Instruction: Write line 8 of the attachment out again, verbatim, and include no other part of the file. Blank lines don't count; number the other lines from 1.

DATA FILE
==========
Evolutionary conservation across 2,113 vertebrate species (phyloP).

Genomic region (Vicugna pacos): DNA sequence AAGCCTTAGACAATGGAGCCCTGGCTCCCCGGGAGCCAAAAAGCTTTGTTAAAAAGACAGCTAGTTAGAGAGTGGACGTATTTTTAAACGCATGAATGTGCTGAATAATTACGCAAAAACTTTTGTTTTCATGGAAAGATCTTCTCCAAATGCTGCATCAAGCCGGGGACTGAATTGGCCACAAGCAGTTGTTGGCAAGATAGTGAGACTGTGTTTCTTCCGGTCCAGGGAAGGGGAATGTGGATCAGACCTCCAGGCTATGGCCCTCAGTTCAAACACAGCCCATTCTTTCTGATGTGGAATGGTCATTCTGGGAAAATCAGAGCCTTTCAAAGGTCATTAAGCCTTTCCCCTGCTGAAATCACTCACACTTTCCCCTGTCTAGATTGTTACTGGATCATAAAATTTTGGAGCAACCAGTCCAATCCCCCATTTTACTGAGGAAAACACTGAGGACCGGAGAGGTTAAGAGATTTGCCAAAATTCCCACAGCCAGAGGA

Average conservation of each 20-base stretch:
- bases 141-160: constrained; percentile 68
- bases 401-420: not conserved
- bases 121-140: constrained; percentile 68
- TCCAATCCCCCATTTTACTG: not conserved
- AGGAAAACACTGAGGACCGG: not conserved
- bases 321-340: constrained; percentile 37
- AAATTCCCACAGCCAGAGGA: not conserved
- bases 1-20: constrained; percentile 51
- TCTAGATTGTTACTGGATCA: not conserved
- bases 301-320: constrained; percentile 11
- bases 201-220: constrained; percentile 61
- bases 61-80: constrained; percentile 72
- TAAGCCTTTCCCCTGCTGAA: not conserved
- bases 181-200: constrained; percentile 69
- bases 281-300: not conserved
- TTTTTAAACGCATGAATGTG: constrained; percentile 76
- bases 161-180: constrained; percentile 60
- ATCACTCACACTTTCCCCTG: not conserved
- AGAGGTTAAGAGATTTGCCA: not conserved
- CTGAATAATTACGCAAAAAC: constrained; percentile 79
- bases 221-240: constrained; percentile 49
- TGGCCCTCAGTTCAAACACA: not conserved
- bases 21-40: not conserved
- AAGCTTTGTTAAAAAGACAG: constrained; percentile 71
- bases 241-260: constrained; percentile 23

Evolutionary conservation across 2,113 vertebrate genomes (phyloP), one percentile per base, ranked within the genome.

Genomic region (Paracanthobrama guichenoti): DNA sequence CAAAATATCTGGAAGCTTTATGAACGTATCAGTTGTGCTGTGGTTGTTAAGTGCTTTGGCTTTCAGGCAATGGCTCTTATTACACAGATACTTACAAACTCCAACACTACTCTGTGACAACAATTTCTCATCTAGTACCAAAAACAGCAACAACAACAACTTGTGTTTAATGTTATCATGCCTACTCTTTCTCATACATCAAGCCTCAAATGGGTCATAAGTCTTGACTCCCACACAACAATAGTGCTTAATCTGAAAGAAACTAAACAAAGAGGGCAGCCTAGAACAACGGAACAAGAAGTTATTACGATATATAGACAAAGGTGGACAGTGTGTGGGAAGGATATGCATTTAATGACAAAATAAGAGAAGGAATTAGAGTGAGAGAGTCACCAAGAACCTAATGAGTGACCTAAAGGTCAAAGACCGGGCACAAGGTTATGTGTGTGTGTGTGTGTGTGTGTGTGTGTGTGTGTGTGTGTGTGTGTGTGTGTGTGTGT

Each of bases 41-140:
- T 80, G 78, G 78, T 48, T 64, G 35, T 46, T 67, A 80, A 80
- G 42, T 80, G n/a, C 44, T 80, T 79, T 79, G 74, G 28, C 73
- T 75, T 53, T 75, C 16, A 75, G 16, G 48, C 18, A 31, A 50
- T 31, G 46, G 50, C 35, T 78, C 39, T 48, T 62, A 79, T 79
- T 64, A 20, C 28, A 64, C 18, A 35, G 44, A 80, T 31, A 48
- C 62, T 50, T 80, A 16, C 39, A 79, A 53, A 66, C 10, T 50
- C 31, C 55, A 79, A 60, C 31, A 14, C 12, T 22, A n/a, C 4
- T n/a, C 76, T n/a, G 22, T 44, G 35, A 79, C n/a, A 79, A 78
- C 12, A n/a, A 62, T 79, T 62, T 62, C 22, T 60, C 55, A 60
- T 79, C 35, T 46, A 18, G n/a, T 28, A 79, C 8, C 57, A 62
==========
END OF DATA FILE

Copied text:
- AGGAAAACACTGAGGACCGG: not conserved